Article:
If you’ve ever tried to meditate for any length of time, you know this with certainty. So Katie’s suggestion to question your thoughts and ask yourself if they’re actually true can be incredibly powerful. It’s quite eye-opening when you begin to see how so very much of your life –how much of what you do and believe — is based on simple thoughts. And usually very flimsy ones at that. I definitely recommend checking out her work if this resonates at all for you.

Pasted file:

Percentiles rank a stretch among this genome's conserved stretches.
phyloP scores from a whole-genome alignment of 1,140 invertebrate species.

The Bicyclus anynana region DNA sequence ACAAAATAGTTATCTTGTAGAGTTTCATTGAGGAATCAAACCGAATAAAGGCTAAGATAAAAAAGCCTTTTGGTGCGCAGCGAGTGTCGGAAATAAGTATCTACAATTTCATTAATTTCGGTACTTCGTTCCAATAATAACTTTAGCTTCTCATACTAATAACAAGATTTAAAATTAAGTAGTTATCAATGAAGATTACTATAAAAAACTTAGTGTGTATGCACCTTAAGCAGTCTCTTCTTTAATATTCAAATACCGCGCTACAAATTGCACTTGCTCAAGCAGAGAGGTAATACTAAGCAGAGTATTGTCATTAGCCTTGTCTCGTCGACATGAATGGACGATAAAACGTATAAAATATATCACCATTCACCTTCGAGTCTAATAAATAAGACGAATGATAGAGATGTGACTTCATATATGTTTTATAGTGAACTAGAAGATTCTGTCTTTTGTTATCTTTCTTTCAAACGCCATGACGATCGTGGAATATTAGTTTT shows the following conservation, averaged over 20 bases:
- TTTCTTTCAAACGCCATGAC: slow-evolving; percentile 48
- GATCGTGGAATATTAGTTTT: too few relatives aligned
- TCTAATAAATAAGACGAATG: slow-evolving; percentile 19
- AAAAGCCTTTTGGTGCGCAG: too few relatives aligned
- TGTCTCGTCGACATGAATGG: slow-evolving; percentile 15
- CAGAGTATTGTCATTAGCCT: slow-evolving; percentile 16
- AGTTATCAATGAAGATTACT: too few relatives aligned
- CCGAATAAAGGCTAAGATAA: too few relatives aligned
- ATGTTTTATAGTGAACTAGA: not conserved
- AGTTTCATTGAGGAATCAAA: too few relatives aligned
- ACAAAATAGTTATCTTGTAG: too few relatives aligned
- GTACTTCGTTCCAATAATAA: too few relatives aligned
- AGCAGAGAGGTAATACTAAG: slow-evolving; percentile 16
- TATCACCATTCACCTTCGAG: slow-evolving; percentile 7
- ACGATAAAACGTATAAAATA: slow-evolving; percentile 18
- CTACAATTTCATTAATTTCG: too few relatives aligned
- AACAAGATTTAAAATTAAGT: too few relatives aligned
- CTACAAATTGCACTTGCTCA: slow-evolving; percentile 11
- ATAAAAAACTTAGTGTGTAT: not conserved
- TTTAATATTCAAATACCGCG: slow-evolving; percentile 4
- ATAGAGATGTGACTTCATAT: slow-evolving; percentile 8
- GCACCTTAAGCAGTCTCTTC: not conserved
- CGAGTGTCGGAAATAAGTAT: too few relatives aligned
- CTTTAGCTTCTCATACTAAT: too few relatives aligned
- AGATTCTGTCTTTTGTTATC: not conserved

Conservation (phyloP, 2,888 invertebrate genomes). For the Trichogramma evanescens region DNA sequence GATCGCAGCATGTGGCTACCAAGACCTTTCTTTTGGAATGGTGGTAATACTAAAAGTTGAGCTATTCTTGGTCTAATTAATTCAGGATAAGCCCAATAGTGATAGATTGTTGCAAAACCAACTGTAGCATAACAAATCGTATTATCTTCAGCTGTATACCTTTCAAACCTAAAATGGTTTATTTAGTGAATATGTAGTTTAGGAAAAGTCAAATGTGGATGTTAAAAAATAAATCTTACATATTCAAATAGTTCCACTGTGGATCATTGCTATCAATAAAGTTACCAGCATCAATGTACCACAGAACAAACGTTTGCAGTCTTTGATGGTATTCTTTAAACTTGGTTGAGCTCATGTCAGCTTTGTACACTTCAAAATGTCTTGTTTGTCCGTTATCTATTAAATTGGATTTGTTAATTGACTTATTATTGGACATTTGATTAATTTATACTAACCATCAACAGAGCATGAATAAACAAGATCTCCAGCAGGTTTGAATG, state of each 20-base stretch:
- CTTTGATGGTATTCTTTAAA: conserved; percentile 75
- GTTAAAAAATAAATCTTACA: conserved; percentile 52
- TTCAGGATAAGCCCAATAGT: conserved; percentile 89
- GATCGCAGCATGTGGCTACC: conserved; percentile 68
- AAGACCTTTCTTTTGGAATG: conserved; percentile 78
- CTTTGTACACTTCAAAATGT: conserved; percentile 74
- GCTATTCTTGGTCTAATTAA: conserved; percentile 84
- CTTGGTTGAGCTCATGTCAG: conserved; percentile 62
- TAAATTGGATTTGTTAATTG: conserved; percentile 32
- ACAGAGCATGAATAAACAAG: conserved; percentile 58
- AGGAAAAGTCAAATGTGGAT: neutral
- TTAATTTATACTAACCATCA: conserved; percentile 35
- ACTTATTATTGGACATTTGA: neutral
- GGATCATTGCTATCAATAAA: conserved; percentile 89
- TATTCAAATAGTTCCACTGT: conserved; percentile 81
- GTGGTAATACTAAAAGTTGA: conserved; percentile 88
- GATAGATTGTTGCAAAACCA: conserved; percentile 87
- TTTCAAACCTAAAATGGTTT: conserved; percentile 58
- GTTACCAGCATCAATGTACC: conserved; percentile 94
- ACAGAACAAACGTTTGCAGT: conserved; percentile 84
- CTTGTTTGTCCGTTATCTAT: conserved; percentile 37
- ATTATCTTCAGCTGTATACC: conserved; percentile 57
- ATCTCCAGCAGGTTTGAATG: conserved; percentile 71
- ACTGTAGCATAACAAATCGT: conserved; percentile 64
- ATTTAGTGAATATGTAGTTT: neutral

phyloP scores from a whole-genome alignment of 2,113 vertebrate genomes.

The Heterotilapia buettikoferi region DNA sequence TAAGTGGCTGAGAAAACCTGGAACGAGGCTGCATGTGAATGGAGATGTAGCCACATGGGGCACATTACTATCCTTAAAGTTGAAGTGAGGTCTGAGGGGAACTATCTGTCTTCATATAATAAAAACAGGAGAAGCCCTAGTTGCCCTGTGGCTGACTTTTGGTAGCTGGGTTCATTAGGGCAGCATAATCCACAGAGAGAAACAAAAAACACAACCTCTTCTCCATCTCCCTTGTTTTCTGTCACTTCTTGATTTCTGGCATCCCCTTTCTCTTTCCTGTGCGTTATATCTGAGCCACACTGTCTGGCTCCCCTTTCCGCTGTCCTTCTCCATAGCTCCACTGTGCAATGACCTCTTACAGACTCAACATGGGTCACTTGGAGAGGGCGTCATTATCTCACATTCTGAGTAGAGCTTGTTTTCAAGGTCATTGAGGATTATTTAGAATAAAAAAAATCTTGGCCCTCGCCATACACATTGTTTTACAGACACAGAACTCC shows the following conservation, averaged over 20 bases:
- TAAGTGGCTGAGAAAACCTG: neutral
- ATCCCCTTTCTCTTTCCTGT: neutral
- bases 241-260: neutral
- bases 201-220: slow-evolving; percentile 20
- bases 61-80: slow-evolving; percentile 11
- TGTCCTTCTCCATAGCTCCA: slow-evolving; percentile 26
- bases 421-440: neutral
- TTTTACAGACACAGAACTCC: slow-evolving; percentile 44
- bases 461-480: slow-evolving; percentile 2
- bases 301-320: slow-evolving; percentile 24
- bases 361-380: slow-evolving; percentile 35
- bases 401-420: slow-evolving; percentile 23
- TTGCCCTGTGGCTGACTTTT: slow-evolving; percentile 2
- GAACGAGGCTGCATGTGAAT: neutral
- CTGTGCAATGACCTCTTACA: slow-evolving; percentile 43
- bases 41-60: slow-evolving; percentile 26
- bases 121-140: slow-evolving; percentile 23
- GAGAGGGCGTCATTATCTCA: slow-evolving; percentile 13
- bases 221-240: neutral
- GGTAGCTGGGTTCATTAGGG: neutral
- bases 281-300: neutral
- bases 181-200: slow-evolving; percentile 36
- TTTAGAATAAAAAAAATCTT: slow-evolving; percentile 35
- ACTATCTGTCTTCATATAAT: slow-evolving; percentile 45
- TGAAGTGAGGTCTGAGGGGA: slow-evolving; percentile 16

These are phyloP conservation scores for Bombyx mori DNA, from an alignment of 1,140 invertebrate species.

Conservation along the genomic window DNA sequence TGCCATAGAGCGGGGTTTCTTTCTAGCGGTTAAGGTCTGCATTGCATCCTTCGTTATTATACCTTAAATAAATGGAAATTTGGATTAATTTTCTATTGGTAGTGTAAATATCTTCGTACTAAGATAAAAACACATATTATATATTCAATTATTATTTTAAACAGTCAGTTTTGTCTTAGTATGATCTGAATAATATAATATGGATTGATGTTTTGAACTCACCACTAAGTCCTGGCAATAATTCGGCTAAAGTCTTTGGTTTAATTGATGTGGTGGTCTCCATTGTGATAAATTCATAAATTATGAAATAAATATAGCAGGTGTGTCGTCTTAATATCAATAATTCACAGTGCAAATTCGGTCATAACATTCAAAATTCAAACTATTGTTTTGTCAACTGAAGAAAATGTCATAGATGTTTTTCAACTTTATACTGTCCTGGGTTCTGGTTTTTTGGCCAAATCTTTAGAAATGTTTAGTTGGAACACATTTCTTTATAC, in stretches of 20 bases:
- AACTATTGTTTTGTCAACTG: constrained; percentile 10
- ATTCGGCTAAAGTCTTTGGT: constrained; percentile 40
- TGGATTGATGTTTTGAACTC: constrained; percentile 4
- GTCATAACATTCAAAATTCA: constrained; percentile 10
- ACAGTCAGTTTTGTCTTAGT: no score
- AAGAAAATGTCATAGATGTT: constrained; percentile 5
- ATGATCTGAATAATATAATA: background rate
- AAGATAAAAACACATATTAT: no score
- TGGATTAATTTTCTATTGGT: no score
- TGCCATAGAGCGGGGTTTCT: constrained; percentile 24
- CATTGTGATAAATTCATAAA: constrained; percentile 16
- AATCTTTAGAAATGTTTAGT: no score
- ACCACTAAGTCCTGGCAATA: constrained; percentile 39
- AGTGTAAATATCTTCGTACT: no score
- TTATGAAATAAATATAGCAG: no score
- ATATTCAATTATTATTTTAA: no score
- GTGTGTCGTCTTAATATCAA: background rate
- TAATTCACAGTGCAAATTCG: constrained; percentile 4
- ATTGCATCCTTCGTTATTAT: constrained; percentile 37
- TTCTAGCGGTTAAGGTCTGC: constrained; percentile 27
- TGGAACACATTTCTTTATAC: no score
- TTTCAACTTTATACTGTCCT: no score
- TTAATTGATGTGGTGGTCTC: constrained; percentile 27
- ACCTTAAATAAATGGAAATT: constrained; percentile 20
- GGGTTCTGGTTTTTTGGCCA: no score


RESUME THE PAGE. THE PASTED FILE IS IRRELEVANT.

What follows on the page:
Anyway, I’m not here to promote Byron Katie or to dissect the inner workings of the brain. I only bring this up because my mind has been driving me especially crazy lately. I like to think I’ve gotten pretty good at uncovering its tricks over the years, but it’s quite a sneaky beast. It has all sorts of devious ways to manipulate and control my behavior without me even realizing it. Sound familiar? I’ll give you the latest example: Since writing the last post, I’ve been more aware than usual of the language I use with myself, (I do have to take my own advice, after all), and have thus been careful not to, as some of my group friends would say, “should myself”. And I must say I’ve been doing quite a wonderful job.